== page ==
If you’re going through a life changing event that’ll impact your finances, it’s important that you keep a close eye on your everyday spending. Now is a good time to try to keep your budget lean and only spend on the essentials — keeping discretionary spending at bay.
Avoid using a credit card to finance purchases that aren’t absolutely necessary, especially if you don’t have the money to pay for it. When you’re in the middle of a financial transition, it’s wise to not create even more debt for yourself. Ask yourself if you really need to spruce up your home, take an expensive vacation, or take advantage of the latest sale.
How can someone become a better investor today given that the 2008 financial crisis is still fresh in the minds of people who were negatively impacted by it?
Fidelity’s 2013 Couples Retirement Study found that nearly 30 percent of women were more interested in preserving wealth than in higher returns, versus 20 percent of men. Overall, women are great savers, but many aren’t putting their hard-earned money to work. How you invest is just as important as how much you save. The good news is that the same attributes that make women such dedicated savers can also help them become smart investors.
If you haven’t already done so, take the time to review your investments to ensure you have a mix of stocks, bonds and short-term investments that take into account your financial situation, tolerance for volatility (or risk) and when you will need the money you are investing. Here are four rules to investing:
- Don’t put all your eggs in one basket. The market is made up of many types of investments. Not all of them move in the same direction at the same time. Spreading your money across a variety of asset classes can help minimize volatility.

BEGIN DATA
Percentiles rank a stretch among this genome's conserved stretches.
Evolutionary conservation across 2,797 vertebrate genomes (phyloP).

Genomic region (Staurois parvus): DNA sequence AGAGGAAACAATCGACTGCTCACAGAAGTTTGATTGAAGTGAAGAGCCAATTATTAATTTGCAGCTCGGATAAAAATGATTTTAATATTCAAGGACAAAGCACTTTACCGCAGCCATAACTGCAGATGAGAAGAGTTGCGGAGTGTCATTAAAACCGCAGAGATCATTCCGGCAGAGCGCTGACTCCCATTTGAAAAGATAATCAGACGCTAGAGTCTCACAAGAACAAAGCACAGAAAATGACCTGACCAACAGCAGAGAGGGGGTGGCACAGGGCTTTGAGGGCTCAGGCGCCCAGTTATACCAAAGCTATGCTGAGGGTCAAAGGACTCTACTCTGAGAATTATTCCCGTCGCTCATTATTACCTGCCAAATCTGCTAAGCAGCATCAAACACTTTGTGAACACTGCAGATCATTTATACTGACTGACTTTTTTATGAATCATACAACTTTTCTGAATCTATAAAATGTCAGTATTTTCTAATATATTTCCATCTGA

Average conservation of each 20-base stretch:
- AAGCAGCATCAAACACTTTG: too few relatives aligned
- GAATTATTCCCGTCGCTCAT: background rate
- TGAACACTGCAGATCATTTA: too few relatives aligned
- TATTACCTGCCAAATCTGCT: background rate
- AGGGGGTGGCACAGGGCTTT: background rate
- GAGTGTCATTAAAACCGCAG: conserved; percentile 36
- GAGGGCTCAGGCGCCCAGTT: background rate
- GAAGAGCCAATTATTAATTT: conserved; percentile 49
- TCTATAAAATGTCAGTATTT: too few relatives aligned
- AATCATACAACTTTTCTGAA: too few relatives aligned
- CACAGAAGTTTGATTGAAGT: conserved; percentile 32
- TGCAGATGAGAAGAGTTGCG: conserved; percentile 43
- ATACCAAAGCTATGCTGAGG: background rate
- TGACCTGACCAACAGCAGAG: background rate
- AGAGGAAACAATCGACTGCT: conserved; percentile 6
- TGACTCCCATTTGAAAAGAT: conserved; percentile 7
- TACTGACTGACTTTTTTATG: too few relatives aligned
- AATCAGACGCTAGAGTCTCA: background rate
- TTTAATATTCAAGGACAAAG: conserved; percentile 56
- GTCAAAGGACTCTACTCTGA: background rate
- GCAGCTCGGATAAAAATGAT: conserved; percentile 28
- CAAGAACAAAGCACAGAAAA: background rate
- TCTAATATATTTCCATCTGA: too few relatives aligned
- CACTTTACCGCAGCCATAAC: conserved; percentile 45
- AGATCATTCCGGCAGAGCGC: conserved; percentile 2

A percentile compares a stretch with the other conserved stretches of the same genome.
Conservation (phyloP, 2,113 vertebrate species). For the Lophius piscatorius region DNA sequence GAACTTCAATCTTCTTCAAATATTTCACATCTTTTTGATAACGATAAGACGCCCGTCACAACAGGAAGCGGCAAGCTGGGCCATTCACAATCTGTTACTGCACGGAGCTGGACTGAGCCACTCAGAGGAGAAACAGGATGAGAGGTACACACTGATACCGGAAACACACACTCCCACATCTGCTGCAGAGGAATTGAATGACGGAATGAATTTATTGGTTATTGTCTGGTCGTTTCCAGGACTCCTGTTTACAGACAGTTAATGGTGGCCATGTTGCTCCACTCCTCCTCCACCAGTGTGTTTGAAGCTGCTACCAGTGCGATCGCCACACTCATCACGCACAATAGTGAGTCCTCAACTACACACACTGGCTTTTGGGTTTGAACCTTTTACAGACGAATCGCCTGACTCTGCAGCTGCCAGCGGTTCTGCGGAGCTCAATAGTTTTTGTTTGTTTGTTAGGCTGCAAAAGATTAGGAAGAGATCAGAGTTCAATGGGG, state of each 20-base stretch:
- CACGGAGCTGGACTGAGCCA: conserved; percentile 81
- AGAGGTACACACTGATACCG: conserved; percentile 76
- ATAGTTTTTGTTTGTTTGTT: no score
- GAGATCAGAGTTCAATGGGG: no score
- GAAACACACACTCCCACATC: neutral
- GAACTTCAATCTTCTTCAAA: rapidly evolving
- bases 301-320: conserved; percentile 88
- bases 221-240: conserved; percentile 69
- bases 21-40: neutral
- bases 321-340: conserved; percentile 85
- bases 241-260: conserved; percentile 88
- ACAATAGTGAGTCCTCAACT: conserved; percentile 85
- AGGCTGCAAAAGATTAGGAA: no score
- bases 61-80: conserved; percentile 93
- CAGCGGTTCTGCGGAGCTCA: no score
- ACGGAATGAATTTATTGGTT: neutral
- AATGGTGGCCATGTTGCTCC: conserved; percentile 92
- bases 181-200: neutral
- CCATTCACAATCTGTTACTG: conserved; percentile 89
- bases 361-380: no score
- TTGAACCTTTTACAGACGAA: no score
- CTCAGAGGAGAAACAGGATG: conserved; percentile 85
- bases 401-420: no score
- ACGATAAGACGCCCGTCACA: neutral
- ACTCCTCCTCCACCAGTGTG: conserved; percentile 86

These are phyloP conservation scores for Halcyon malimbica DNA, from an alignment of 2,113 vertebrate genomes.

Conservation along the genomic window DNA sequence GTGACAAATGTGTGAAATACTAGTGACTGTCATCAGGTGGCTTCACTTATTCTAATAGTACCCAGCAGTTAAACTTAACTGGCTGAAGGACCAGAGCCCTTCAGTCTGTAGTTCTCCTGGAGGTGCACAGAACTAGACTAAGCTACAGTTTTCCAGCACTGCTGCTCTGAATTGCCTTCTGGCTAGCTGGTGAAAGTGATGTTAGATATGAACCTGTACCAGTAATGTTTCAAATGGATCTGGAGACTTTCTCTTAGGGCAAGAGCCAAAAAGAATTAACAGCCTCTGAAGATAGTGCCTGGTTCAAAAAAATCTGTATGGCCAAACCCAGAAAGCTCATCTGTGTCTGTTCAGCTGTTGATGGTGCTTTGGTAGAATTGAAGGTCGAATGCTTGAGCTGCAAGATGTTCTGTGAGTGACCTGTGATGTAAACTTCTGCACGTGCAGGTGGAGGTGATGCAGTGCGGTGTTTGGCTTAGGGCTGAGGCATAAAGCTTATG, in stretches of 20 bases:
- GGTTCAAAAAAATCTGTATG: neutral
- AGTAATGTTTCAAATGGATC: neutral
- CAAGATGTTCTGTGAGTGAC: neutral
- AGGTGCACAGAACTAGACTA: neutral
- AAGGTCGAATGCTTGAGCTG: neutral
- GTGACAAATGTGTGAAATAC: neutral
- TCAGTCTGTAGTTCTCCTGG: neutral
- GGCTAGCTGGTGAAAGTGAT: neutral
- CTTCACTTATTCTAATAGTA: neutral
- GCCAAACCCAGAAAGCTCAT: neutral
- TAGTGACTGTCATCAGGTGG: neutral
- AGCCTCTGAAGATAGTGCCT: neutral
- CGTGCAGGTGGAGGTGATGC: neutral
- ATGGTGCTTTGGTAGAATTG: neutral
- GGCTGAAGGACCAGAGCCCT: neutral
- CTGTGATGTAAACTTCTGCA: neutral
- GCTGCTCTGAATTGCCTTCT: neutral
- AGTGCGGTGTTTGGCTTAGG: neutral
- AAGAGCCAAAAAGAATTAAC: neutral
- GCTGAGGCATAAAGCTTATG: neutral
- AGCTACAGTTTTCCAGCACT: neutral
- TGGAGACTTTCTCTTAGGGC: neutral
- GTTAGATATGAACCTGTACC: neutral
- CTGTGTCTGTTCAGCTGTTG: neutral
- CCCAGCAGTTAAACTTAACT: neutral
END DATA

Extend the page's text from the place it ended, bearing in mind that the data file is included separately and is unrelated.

- Invest early and often. It’s never too early to start saving. In fact, the earlier you start the better off you’ll be, thanks to the power of compounding.
- Keep it simple. With thousands of mutual funds to choose from, investing can seem overwhelming. One consideration is to choose a fund that automatically diversifies your investments, or meet with a financial professional to determine what asset mix suits your unique situation.
- Check in on your portfolio at regular intervals. It’s important to check your mix periodically and make changes when necessary, as some of your asset classes may have performed better than others. A good rule of thumb is to review your portfolio at least annually, and whenever your financial circumstances change.
What is the difference between a financial plan and an investment strategy?
A financial plan and an investment strategy work together to help you achieve your financial objectives. A financial plan looks at the bigger picture, taking into consideration one’s overall goals, such as saving for a home, education costs or retirement. An investment strategy is the part of the financial plan that involves choosing the investments to fit your individual time horizon to meet these goals.
Before creating a financial plan, it helps to know the answers to a few key questions:
- What’s my budget?: By now you already know that budgeting is the first step in creating smarter financial habits. A good budget can help you stay on track to meet longer term savings goals.
- What are my retirement goals?: What’s your anticipated retirement date? How much do you need to save to increase the chances you can live the life you expect during your Golden Years? Are you on track to meet your retirement savings goal? Are you saving as much as you can at work? Investing in an IRA?